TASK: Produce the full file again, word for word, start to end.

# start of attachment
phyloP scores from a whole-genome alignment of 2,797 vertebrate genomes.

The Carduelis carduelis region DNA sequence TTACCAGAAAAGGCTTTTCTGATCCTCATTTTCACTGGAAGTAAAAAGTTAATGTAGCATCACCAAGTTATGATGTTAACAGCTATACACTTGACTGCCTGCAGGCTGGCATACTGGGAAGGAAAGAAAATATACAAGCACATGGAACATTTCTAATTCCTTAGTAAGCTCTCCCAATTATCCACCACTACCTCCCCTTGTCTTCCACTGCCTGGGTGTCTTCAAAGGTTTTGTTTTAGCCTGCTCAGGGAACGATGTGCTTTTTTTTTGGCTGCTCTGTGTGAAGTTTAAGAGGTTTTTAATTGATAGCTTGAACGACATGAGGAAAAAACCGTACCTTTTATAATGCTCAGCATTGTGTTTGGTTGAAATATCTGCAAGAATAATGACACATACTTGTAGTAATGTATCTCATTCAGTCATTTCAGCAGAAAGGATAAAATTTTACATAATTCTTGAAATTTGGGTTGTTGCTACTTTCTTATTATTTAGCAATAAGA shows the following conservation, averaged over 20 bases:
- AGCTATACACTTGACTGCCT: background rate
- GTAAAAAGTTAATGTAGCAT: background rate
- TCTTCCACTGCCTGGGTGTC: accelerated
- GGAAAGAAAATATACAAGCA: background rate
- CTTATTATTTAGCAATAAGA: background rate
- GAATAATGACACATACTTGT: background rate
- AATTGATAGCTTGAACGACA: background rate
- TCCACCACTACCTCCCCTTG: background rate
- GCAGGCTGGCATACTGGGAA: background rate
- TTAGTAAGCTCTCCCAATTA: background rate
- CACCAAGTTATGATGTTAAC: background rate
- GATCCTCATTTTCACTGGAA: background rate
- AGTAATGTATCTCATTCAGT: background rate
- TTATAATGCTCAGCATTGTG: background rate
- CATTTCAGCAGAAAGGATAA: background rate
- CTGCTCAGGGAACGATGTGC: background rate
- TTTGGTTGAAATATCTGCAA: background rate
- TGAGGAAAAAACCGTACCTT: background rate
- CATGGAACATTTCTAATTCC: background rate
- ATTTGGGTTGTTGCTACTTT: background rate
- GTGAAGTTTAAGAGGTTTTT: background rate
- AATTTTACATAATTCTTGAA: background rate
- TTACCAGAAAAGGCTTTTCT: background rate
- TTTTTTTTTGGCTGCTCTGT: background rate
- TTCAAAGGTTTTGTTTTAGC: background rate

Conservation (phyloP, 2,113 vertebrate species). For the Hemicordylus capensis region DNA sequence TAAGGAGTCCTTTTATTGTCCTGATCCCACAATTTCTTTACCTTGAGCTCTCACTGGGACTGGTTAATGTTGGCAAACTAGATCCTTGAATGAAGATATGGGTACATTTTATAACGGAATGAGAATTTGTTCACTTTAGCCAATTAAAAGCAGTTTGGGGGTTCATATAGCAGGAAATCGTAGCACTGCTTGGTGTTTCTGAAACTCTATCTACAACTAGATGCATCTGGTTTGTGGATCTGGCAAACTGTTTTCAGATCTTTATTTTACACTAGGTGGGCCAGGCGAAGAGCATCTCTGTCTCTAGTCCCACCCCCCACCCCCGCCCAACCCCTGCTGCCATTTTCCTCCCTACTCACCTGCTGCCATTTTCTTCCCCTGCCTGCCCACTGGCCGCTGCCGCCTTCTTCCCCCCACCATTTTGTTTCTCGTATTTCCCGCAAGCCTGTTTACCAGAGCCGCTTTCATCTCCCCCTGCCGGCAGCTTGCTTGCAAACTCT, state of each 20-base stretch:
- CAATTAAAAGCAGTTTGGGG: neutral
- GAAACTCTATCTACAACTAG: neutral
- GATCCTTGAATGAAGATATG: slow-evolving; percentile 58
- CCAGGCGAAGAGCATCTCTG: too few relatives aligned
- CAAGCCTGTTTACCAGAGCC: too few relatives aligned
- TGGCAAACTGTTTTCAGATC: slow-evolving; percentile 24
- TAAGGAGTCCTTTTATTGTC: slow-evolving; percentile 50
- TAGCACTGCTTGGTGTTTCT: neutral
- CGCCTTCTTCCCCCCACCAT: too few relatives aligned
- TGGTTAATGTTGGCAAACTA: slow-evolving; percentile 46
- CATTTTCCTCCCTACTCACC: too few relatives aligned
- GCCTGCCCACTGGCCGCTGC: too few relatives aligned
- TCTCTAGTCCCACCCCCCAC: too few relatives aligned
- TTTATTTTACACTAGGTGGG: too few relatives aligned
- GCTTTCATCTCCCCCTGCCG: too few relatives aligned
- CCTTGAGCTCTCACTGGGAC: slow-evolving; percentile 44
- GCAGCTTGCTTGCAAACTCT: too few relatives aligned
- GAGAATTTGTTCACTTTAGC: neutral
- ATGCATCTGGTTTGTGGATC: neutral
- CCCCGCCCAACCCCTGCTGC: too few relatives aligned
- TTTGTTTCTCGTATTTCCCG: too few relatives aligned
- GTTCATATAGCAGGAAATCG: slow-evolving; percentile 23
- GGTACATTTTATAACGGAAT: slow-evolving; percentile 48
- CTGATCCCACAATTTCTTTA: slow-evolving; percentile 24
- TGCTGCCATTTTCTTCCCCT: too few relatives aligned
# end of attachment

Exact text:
phyloP scores from a whole-genome alignment of 2,797 vertebrate genomes.

The Carduelis carduelis region DNA sequence TTACCAGAAAAGGCTTTTCTGATCCTCATTTTCACTGGAAGTAAAAAGTTAATGTAGCATCACCAAGTTATGATGTTAACAGCTATACACTTGACTGCCTGCAGGCTGGCATACTGGGAAGGAAAGAAAATATACAAGCACATGGAACATTTCTAATTCCTTAGTAAGCTCTCCCAATTATCCACCACTACCTCCCCTTGTCTTCCACTGCCTGGGTGTCTTCAAAGGTTTTGTTTTAGCCTGCTCAGGGAACGATGTGCTTTTTTTTTGGCTGCTCTGTGTGAAGTTTAAGAGGTTTTTAATTGATAGCTTGAACGACATGAGGAAAAAACCGTACCTTTTATAATGCTCAGCATTGTGTTTGGTTGAAATATCTGCAAGAATAATGACACATACTTGTAGTAATGTATCTCATTCAGTCATTTCAGCAGAAAGGATAAAATTTTACATAATTCTTGAAATTTGGGTTGTTGCTACTTTCTTATTATTTAGCAATAAGA shows the following conservation, averaged over 20 bases:
- AGCTATACACTTGACTGCCT: background rate
- GTAAAAAGTTAATGTAGCAT: background rate
- TCTTCCACTGCCTGGGTGTC: accelerated
- GGAAAGAAAATATACAAGCA: background rate
- CTTATTATTTAGCAATAAGA: background rate
- GAATAATGACACATACTTGT: background rate
- AATTGATAGCTTGAACGACA: background rate
- TCCACCACTACCTCCCCTTG: background rate
- GCAGGCTGGCATACTGGGAA: background rate
- TTAGTAAGCTCTCCCAATTA: background rate
- CACCAAGTTATGATGTTAAC: background rate
- GATCCTCATTTTCACTGGAA: background rate
- AGTAATGTATCTCATTCAGT: background rate
- TTATAATGCTCAGCATTGTG: background rate
- CATTTCAGCAGAAAGGATAA: background rate
- CTGCTCAGGGAACGATGTGC: background rate
- TTTGGTTGAAATATCTGCAA: background rate
- TGAGGAAAAAACCGTACCTT: background rate
- CATGGAACATTTCTAATTCC: background rate
- ATTTGGGTTGTTGCTACTTT: background rate
- GTGAAGTTTAAGAGGTTTTT: background rate
- AATTTTACATAATTCTTGAA: background rate
- TTACCAGAAAAGGCTTTTCT: background rate
- TTTTTTTTTGGCTGCTCTGT: background rate
- TTCAAAGGTTTTGTTTTAGC: background rate

Conservation (phyloP, 2,113 vertebrate species). For the Hemicordylus capensis region DNA sequence TAAGGAGTCCTTTTATTGTCCTGATCCCACAATTTCTTTACCTTGAGCTCTCACTGGGACTGGTTAATGTTGGCAAACTAGATCCTTGAATGAAGATATGGGTACATTTTATAACGGAATGAGAATTTGTTCACTTTAGCCAATTAAAAGCAGTTTGGGGGTTCATATAGCAGGAAATCGTAGCACTGCTTGGTGTTTCTGAAACTCTATCTACAACTAGATGCATCTGGTTTGTGGATCTGGCAAACTGTTTTCAGATCTTTATTTTACACTAGGTGGGCCAGGCGAAGAGCATCTCTGTCTCTAGTCCCACCCCCCACCCCCGCCCAACCCCTGCTGCCATTTTCCTCCCTACTCACCTGCTGCCATTTTCTTCCCCTGCCTGCCCACTGGCCGCTGCCGCCTTCTTCCCCCCACCATTTTGTTTCTCGTATTTCCCGCAAGCCTGTTTACCAGAGCCGCTTTCATCTCCCCCTGCCGGCAGCTTGCTTGCAAACTCT, state of each 20-base stretch:
- CAATTAAAAGCAGTTTGGGG: neutral
- GAAACTCTATCTACAACTAG: neutral
- GATCCTTGAATGAAGATATG: slow-evolving; percentile 58
- CCAGGCGAAGAGCATCTCTG: too few relatives aligned
- CAAGCCTGTTTACCAGAGCC: too few relatives aligned
- TGGCAAACTGTTTTCAGATC: slow-evolving; percentile 24
- TAAGGAGTCCTTTTATTGTC: slow-evolving; percentile 50
- TAGCACTGCTTGGTGTTTCT: neutral
- CGCCTTCTTCCCCCCACCAT: too few relatives aligned
- TGGTTAATGTTGGCAAACTA: slow-evolving; percentile 46
- CATTTTCCTCCCTACTCACC: too few relatives aligned
- GCCTGCCCACTGGCCGCTGC: too few relatives aligned
- TCTCTAGTCCCACCCCCCAC: too few relatives aligned
- TTTATTTTACACTAGGTGGG: too few relatives aligned
- GCTTTCATCTCCCCCTGCCG: too few relatives aligned
- CCTTGAGCTCTCACTGGGAC: slow-evolving; percentile 44
- GCAGCTTGCTTGCAAACTCT: too few relatives aligned
- GAGAATTTGTTCACTTTAGC: neutral
- ATGCATCTGGTTTGTGGATC: neutral
- CCCCGCCCAACCCCTGCTGC: too few relatives aligned
- TTTGTTTCTCGTATTTCCCG: too few relatives aligned
- GTTCATATAGCAGGAAATCG: slow-evolving; percentile 23
- GGTACATTTTATAACGGAAT: slow-evolving; percentile 48
- CTGATCCCACAATTTCTTTA: slow-evolving; percentile 24
- TGCTGCCATTTTCTTCCCCT: too few relatives aligned